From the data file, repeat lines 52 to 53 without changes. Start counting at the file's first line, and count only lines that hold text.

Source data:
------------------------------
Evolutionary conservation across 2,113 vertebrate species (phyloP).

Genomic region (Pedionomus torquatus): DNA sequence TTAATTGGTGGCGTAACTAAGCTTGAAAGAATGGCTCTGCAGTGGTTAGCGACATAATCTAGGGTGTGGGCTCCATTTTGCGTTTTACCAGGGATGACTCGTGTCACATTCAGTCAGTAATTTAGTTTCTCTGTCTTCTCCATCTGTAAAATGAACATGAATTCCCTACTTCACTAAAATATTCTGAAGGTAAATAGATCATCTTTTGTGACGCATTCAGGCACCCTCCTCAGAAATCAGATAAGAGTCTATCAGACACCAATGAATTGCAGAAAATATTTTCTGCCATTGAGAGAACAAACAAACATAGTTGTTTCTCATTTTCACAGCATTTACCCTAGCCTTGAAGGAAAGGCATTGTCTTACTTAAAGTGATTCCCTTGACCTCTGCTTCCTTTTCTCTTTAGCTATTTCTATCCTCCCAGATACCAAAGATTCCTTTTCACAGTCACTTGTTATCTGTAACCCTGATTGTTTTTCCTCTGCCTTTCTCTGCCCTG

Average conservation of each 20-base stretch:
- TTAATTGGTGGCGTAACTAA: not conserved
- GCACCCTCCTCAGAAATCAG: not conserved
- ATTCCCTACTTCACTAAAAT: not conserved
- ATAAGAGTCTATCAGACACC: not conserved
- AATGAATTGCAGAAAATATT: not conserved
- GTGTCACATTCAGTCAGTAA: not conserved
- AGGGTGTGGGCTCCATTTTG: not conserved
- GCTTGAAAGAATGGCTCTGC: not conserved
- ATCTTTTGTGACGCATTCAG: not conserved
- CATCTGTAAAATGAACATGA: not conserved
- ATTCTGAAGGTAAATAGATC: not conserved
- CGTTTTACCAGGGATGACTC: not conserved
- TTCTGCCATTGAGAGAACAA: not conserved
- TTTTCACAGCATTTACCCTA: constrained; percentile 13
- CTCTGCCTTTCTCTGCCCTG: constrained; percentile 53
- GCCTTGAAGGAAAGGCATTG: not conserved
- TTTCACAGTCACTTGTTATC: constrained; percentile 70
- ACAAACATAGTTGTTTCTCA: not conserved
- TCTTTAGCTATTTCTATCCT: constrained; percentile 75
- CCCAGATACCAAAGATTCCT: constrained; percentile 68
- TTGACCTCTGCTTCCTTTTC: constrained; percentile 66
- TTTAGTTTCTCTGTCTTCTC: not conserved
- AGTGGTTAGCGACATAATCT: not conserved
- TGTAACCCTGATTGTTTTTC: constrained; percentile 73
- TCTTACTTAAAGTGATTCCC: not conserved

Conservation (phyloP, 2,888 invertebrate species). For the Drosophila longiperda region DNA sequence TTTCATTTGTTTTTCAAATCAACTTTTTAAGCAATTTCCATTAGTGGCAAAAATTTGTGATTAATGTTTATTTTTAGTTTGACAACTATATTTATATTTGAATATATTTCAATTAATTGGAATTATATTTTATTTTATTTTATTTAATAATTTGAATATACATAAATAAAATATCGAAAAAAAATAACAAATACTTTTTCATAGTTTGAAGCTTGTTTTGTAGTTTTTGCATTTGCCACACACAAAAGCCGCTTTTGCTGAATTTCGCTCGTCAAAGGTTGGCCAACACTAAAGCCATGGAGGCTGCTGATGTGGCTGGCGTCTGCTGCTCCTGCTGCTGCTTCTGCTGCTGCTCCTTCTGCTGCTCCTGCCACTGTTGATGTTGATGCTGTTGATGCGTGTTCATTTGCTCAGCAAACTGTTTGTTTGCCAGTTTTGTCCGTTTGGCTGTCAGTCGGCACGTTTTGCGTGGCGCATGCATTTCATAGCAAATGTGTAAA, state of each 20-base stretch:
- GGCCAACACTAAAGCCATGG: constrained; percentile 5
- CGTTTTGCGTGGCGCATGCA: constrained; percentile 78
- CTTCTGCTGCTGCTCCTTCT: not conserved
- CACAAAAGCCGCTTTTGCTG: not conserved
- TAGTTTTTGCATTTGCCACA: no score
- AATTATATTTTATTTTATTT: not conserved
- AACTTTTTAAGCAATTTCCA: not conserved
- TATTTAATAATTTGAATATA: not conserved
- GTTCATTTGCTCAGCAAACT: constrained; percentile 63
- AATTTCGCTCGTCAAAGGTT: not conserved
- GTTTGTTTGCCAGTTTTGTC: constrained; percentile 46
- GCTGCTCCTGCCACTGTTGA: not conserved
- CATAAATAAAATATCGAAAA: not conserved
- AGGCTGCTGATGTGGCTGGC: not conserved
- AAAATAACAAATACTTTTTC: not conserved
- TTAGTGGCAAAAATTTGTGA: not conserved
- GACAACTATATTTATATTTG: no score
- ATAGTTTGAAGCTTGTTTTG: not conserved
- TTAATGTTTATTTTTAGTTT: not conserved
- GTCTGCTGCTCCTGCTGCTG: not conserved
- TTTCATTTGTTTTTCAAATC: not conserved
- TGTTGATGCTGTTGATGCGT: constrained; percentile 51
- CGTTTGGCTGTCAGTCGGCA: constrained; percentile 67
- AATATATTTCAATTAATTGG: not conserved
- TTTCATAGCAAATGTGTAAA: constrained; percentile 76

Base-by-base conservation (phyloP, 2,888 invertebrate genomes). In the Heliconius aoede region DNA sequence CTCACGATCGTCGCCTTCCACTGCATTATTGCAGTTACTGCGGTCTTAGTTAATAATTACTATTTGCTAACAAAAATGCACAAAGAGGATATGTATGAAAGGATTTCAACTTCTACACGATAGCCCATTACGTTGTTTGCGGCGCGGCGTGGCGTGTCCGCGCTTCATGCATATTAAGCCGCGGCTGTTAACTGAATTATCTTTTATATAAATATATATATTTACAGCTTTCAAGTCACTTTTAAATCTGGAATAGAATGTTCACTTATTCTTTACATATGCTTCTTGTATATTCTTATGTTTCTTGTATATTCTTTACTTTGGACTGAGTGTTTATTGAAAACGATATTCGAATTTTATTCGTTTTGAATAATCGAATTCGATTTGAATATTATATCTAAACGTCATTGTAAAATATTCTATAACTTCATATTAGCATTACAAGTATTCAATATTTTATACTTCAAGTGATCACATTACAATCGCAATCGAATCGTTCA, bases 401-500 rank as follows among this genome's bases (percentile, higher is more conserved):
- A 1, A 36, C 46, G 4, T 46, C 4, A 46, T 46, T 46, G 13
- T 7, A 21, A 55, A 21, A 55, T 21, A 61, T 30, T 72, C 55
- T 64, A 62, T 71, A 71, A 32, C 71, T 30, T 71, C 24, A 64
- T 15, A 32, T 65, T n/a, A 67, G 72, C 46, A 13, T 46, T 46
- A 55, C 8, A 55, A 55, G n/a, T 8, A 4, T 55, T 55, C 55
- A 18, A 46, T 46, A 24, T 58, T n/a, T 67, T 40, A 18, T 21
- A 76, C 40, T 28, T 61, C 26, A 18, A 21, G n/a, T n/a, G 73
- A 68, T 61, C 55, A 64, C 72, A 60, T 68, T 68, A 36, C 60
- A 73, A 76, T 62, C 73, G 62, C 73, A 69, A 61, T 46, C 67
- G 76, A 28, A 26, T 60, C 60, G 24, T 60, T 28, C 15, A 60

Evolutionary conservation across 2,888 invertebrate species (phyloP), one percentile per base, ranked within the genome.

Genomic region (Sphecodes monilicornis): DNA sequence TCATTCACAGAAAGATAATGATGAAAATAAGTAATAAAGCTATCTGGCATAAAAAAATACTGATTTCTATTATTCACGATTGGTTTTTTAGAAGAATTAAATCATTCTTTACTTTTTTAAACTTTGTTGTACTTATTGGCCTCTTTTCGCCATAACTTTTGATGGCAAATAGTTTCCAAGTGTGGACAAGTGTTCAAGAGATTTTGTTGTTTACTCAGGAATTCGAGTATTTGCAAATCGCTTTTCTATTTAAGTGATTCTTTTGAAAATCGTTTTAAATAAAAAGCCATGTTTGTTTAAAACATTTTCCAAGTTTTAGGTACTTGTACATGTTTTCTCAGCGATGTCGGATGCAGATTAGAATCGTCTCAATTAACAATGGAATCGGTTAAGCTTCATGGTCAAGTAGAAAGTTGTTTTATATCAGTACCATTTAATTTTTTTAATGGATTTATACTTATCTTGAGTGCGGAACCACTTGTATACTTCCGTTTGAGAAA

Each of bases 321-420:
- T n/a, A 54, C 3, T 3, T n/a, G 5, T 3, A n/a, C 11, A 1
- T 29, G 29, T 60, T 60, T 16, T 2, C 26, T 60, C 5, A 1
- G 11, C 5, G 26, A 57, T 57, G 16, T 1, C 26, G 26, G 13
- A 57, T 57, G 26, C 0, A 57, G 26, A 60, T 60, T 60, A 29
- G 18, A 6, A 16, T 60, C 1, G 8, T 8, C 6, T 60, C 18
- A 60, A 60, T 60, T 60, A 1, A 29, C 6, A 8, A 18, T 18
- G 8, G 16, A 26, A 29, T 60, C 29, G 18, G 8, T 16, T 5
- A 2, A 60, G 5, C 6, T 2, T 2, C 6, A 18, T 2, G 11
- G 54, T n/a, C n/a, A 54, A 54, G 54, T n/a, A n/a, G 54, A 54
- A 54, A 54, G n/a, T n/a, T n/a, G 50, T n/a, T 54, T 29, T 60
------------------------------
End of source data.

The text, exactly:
- CGTTTGGCTGTCAGTCGGCA: constrained; percentile 67
- AATATATTTCAATTAATTGG: not conserved